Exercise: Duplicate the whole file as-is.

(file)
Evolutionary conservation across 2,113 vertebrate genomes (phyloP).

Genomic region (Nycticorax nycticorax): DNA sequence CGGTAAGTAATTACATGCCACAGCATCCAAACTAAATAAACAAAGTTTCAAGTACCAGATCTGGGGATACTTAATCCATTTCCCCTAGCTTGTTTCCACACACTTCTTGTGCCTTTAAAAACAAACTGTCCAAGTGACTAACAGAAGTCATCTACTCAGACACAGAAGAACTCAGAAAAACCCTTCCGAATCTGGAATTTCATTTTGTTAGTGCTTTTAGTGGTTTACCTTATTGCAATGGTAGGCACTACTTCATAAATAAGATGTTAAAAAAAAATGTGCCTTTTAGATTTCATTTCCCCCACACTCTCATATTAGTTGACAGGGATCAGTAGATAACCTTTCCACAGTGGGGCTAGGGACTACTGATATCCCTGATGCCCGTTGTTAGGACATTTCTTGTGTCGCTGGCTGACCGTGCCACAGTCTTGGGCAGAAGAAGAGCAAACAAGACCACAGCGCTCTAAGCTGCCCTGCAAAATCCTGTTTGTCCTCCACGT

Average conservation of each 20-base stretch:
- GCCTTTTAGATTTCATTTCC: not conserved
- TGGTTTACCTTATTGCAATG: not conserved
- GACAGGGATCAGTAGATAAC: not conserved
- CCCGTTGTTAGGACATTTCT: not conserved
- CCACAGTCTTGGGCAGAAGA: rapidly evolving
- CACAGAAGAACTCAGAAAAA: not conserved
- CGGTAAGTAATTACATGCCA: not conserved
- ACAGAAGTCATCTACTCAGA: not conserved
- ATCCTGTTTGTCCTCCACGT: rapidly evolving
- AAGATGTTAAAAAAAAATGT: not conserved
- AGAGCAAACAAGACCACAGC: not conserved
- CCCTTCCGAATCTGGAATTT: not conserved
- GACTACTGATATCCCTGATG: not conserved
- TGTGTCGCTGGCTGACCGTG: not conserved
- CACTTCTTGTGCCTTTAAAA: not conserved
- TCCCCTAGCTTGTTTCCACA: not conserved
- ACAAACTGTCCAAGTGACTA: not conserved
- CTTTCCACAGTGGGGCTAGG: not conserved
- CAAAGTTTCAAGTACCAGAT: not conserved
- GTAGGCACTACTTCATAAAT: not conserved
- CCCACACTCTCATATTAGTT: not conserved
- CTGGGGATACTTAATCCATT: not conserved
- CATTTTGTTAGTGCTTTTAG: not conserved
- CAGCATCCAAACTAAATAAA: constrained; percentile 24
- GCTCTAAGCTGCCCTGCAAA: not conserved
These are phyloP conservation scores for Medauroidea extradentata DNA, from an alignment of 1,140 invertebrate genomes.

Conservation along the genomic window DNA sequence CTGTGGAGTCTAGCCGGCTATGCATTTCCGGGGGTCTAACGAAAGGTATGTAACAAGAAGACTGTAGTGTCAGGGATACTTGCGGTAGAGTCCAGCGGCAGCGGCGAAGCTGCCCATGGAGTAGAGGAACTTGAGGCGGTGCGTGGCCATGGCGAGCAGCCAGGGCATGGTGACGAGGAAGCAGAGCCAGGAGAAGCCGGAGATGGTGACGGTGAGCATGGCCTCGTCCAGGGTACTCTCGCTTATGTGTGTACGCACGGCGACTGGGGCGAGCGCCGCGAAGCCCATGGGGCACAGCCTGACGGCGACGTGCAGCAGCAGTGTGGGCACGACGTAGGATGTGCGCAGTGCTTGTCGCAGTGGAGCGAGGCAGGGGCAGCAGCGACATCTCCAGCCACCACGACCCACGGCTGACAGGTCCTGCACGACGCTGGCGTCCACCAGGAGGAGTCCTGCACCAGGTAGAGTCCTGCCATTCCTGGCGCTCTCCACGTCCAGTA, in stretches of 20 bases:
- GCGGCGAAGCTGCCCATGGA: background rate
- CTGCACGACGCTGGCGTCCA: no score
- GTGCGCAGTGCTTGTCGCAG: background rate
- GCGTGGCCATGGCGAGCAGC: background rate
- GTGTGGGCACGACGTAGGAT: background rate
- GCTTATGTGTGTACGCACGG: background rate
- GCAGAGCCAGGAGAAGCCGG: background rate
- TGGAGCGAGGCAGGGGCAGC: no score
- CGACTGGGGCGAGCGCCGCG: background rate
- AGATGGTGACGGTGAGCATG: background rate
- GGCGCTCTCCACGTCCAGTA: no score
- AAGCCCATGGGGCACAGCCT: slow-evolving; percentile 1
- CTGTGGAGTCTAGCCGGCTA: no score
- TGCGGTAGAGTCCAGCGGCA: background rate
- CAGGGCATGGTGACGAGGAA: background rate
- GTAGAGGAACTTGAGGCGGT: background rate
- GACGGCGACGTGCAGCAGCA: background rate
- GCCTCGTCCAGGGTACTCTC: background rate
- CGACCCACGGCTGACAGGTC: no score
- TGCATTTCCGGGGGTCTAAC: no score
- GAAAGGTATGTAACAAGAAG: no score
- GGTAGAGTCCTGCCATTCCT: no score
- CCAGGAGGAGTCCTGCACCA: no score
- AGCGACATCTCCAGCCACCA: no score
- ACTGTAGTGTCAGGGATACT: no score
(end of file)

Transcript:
Evolutionary conservation across 2,113 vertebrate genomes (phyloP).

Genomic region (Nycticorax nycticorax): DNA sequence CGGTAAGTAATTACATGCCACAGCATCCAAACTAAATAAACAAAGTTTCAAGTACCAGATCTGGGGATACTTAATCCATTTCCCCTAGCTTGTTTCCACACACTTCTTGTGCCTTTAAAAACAAACTGTCCAAGTGACTAACAGAAGTCATCTACTCAGACACAGAAGAACTCAGAAAAACCCTTCCGAATCTGGAATTTCATTTTGTTAGTGCTTTTAGTGGTTTACCTTATTGCAATGGTAGGCACTACTTCATAAATAAGATGTTAAAAAAAAATGTGCCTTTTAGATTTCATTTCCCCCACACTCTCATATTAGTTGACAGGGATCAGTAGATAACCTTTCCACAGTGGGGCTAGGGACTACTGATATCCCTGATGCCCGTTGTTAGGACATTTCTTGTGTCGCTGGCTGACCGTGCCACAGTCTTGGGCAGAAGAAGAGCAAACAAGACCACAGCGCTCTAAGCTGCCCTGCAAAATCCTGTTTGTCCTCCACGT

Average conservation of each 20-base stretch:
- GCCTTTTAGATTTCATTTCC: not conserved
- TGGTTTACCTTATTGCAATG: not conserved
- GACAGGGATCAGTAGATAAC: not conserved
- CCCGTTGTTAGGACATTTCT: not conserved
- CCACAGTCTTGGGCAGAAGA: rapidly evolving
- CACAGAAGAACTCAGAAAAA: not conserved
- CGGTAAGTAATTACATGCCA: not conserved
- ACAGAAGTCATCTACTCAGA: not conserved
- ATCCTGTTTGTCCTCCACGT: rapidly evolving
- AAGATGTTAAAAAAAAATGT: not conserved
- AGAGCAAACAAGACCACAGC: not conserved
- CCCTTCCGAATCTGGAATTT: not conserved
- GACTACTGATATCCCTGATG: not conserved
- TGTGTCGCTGGCTGACCGTG: not conserved
- CACTTCTTGTGCCTTTAAAA: not conserved
- TCCCCTAGCTTGTTTCCACA: not conserved
- ACAAACTGTCCAAGTGACTA: not conserved
- CTTTCCACAGTGGGGCTAGG: not conserved
- CAAAGTTTCAAGTACCAGAT: not conserved
- GTAGGCACTACTTCATAAAT: not conserved
- CCCACACTCTCATATTAGTT: not conserved
- CTGGGGATACTTAATCCATT: not conserved
- CATTTTGTTAGTGCTTTTAG: not conserved
- CAGCATCCAAACTAAATAAA: constrained; percentile 24
- GCTCTAAGCTGCCCTGCAAA: not conserved
These are phyloP conservation scores for Medauroidea extradentata DNA, from an alignment of 1,140 invertebrate genomes.

Conservation along the genomic window DNA sequence CTGTGGAGTCTAGCCGGCTATGCATTTCCGGGGGTCTAACGAAAGGTATGTAACAAGAAGACTGTAGTGTCAGGGATACTTGCGGTAGAGTCCAGCGGCAGCGGCGAAGCTGCCCATGGAGTAGAGGAACTTGAGGCGGTGCGTGGCCATGGCGAGCAGCCAGGGCATGGTGACGAGGAAGCAGAGCCAGGAGAAGCCGGAGATGGTGACGGTGAGCATGGCCTCGTCCAGGGTACTCTCGCTTATGTGTGTACGCACGGCGACTGGGGCGAGCGCCGCGAAGCCCATGGGGCACAGCCTGACGGCGACGTGCAGCAGCAGTGTGGGCACGACGTAGGATGTGCGCAGTGCTTGTCGCAGTGGAGCGAGGCAGGGGCAGCAGCGACATCTCCAGCCACCACGACCCACGGCTGACAGGTCCTGCACGACGCTGGCGTCCACCAGGAGGAGTCCTGCACCAGGTAGAGTCCTGCCATTCCTGGCGCTCTCCACGTCCAGTA, in stretches of 20 bases:
- GCGGCGAAGCTGCCCATGGA: background rate
- CTGCACGACGCTGGCGTCCA: no score
- GTGCGCAGTGCTTGTCGCAG: background rate
- GCGTGGCCATGGCGAGCAGC: background rate
- GTGTGGGCACGACGTAGGAT: background rate
- GCTTATGTGTGTACGCACGG: background rate
- GCAGAGCCAGGAGAAGCCGG: background rate
- TGGAGCGAGGCAGGGGCAGC: no score
- CGACTGGGGCGAGCGCCGCG: background rate
- AGATGGTGACGGTGAGCATG: background rate
- GGCGCTCTCCACGTCCAGTA: no score
- AAGCCCATGGGGCACAGCCT: slow-evolving; percentile 1
- CTGTGGAGTCTAGCCGGCTA: no score
- TGCGGTAGAGTCCAGCGGCA: background rate
- CAGGGCATGGTGACGAGGAA: background rate
- GTAGAGGAACTTGAGGCGGT: background rate
- GACGGCGACGTGCAGCAGCA: background rate
- GCCTCGTCCAGGGTACTCTC: background rate
- CGACCCACGGCTGACAGGTC: no score
- TGCATTTCCGGGGGTCTAAC: no score
- GAAAGGTATGTAACAAGAAG: no score
- GGTAGAGTCCTGCCATTCCT: no score
- CCAGGAGGAGTCCTGCACCA: no score
- AGCGACATCTCCAGCCACCA: no score
- ACTGTAGTGTCAGGGATACT: no score